‘Homeland’ Exec Producer Lesli Linka Glatter on TV Diversity: Nothing’s Changed in 25 Years

For an in-depth story on the quest to diversify the ranks of television directors, Variety spoke with dozens of industry professionals at all levels and at many companies, and is posting transcripts of a selection of those interviews. (Here are links to the entire series of interviews related to the story on directors and diversity.) 

Lesli Linka Glatter has been one of the most in-demand directors in the television industry for years. Now an executive producer and director on “Homeland,” she has directed “Mad Men,” “The West Wing,” “Justified,” “Gilmore Girls,” “NYPD Blue” and “Twin Peaks,” among many other credits. She is also on the board of the Directors Guild of America. 

She has written in the past about bias and discrimination in Hollywood, a subject she spoke to Variety about in a phone call from Berlin, where “Homeland” is based this season. This conversation has been edited and condensed.

I’d love to get your perspective on why things haven’t really changed regarding who directs TV.

Well listen, if I could tell you really why, you know, then we would have the solution. It’s honestly insane that this has not changed since I started directing 25 years ago. If you would have asked me 25 years ago, would we still be having this conversation, I would have absolutely said there’s no way, this will be a non-issue and it should be a non-issue. You know, the amount of women directors in the DGA remains very low. Only 14% of directing members are women. That’s really low. We have to get more women directing. And when new directors are hired, they’re also being hired at this same kind of rate. That’s crazy.

It was an eye-opening statistic that came out recently from the DGA, that during the past six years, when it came to first-time directors, 82% of were males and 86% white.

Yes. There is discrimination going on. I don’t think anyone is sitting in a room twirling mustaches.  I think it’s more ingrained than that.  I don’t believe directing is easy for anyone.  It is not for the faint of heart, but it should not be harder for women to direct than men.  It should be an equal playing field.  This should not be an issue.  But the fact that it’s being talked about so much has to be a good thing.  We have to deal with the studio and networks that hire because that’s where change will take place. That’s who is making the hiring decisions.

When people are hired, obviously it’s not one person who gets to make these decisions.  It is the showrunner, the producing director, the studio and the network. There are a lot of voices.  So women need to be on [all those staffs].  They need to be on the [director] lists of studios and networks to be considered. There are a lot of really, really qualified women directors.  I hear way too often, “Oh, there are just no women directors.” It’s not true.  It’s just not true. Maybe there’s a handful of people that get hired all the time, but you have to look a little harder than that and they’re there. You don’t have to look very hard, just a little bit harder than the obvious.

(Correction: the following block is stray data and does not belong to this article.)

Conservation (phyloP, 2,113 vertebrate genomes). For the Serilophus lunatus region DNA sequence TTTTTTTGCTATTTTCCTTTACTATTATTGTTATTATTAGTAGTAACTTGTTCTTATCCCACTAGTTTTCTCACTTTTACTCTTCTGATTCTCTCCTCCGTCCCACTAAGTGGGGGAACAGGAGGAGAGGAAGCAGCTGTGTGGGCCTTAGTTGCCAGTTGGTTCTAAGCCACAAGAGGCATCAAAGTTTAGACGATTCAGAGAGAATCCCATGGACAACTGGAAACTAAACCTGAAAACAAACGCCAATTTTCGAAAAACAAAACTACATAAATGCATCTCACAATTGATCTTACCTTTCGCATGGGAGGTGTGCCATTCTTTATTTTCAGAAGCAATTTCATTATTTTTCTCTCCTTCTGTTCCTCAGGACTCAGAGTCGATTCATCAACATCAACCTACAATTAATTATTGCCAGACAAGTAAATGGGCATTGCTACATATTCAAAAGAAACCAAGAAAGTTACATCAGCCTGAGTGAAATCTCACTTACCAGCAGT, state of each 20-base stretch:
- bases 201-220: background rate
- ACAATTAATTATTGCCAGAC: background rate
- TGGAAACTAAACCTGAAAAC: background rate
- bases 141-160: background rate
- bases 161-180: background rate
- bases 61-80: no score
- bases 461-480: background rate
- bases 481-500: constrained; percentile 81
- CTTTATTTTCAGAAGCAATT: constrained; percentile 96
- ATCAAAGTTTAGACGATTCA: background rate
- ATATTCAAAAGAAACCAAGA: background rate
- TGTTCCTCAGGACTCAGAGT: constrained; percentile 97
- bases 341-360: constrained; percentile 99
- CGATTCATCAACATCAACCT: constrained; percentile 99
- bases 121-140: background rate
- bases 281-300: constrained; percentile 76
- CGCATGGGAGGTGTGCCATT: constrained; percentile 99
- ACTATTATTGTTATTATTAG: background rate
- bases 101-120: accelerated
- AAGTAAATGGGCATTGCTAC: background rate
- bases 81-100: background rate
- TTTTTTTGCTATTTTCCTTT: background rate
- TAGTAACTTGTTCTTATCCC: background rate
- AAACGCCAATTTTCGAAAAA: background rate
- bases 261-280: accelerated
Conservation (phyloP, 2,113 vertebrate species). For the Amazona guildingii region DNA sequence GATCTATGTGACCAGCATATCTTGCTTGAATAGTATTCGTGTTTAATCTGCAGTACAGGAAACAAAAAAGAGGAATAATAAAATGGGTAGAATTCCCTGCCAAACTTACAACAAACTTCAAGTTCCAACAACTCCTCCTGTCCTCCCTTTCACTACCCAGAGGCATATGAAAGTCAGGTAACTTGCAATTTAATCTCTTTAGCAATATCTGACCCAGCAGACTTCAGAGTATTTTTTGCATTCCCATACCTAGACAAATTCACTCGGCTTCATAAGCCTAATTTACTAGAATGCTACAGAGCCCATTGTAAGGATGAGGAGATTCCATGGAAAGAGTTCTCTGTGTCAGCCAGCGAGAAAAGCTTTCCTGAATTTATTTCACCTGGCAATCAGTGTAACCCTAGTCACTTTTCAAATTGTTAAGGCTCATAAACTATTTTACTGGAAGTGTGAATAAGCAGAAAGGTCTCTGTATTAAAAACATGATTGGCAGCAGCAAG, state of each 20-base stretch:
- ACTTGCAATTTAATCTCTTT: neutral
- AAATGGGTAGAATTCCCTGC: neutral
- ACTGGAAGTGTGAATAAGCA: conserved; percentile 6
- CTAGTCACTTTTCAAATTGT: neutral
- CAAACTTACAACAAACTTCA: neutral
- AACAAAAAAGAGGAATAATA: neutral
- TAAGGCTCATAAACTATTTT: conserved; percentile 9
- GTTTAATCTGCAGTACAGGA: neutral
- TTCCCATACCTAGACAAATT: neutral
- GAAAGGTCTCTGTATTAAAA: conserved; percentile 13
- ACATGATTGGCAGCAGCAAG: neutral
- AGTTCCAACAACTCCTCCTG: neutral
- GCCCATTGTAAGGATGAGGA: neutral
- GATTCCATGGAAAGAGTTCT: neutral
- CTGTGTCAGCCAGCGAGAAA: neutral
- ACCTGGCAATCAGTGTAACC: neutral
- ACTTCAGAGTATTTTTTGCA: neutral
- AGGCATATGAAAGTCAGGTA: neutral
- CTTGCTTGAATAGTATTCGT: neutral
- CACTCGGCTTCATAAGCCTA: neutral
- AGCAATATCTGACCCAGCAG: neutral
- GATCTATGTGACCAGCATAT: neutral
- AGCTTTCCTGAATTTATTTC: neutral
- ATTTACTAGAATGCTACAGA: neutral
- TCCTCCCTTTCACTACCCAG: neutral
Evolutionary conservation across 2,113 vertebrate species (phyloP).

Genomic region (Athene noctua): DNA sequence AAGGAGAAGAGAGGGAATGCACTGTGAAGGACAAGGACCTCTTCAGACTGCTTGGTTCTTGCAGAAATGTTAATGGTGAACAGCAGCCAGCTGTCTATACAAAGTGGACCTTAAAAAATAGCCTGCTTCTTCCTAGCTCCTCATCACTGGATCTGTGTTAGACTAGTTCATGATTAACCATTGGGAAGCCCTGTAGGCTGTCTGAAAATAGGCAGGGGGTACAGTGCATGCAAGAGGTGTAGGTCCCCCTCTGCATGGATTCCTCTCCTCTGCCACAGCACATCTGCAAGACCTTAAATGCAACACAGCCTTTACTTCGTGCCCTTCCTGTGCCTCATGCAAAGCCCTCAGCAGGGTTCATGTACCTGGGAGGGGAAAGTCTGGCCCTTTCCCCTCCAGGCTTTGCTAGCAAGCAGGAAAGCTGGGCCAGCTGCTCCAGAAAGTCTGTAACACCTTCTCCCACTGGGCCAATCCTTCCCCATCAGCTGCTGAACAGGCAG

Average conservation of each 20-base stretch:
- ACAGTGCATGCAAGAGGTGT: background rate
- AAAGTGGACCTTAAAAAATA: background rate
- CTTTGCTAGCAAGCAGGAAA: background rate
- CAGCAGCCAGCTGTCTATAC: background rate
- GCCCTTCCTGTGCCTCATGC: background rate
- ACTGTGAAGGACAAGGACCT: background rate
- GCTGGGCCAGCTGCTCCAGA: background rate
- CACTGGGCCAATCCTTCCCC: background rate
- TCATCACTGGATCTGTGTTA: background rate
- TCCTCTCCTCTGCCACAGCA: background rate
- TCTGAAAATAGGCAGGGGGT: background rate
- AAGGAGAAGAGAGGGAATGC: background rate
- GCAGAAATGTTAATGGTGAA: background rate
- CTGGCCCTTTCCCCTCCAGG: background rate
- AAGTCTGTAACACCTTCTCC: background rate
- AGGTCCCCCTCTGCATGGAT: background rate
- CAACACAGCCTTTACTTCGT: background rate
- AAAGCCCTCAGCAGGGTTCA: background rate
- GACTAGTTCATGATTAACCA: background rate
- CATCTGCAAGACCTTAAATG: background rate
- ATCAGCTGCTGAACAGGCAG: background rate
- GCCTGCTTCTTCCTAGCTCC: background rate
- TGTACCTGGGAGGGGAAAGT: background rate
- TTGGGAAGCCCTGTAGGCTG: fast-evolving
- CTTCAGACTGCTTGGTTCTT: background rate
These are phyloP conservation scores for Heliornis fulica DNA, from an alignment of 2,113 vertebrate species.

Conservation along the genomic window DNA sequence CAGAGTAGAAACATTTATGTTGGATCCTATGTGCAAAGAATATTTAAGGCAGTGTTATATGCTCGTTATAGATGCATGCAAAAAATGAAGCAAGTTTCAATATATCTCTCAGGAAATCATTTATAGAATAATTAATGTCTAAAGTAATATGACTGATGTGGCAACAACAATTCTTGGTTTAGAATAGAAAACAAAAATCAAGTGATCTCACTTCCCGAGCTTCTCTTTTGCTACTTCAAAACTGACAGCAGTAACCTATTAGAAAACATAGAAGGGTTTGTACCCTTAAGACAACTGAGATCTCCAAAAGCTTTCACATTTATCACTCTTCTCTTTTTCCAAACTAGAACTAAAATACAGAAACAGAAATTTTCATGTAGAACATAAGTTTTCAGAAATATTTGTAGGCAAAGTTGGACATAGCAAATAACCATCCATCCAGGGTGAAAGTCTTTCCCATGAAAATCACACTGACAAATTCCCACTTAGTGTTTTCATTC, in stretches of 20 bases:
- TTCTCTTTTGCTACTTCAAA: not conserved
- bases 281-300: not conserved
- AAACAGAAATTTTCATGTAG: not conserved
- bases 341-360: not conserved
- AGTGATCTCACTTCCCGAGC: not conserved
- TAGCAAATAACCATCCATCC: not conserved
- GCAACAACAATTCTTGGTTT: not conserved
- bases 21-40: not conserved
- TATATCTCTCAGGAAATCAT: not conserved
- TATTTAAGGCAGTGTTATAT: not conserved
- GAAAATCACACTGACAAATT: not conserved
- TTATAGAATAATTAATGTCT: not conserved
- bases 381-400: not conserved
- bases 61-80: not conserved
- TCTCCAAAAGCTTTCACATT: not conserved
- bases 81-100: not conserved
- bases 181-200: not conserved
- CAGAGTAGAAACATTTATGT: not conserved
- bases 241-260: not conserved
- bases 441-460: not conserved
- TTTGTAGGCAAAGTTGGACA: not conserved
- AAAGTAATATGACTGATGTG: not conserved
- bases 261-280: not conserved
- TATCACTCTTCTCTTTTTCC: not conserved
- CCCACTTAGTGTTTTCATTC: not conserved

Something that I’ve heard is that if someone’s credits are not recent, they are not considered a strong candidate in many places. Is that something you think is true?

I would say that I think that is probably true, in a general way.  If you haven’t worked in five years, that’s a long time.  That would be a long time for a male director.  So I don’t think that has to do with gender. I think that a male director would have a similar difficult time if they had older credits. If you don’t have any directing credits for a long time, I think that’s hard regardless of gender. You need to stay in the game and that game can be something that you do by yourself.  You don’t need to get a studio movie.

If I have been working with one particular group of people for a long period of time and that show goes [away], or all of a sudden, the three shows that you were working on, they’re all off the air.  You have to go out and meet everyone all over again like you were just starting out.  And that’s just how it is.  I can’t see any way around it.  I don’t know anyone who hasn’t had to do that, where you just have to buck it up and go out and meet everyone again.  Because even though you’ve been working, you know, that situation has changed. I have a lot of director friends and a lot of women director friends. And things never stay the same.  Everything will be great and then it’ll change and then things will be really hard and then it will change.  But definitely I have had to go back to the drawing board numerous times over a long career, where you have to do the dog and pony show again.

One thing I heard from a woman of color director who has directed an indie feature — she can’t get representation, she can’t get her first TV directing job. I talked to a few who said similar things — that it’s hard to see someone who hasn’t done a feature or who has done less than them getting opportunities to direct.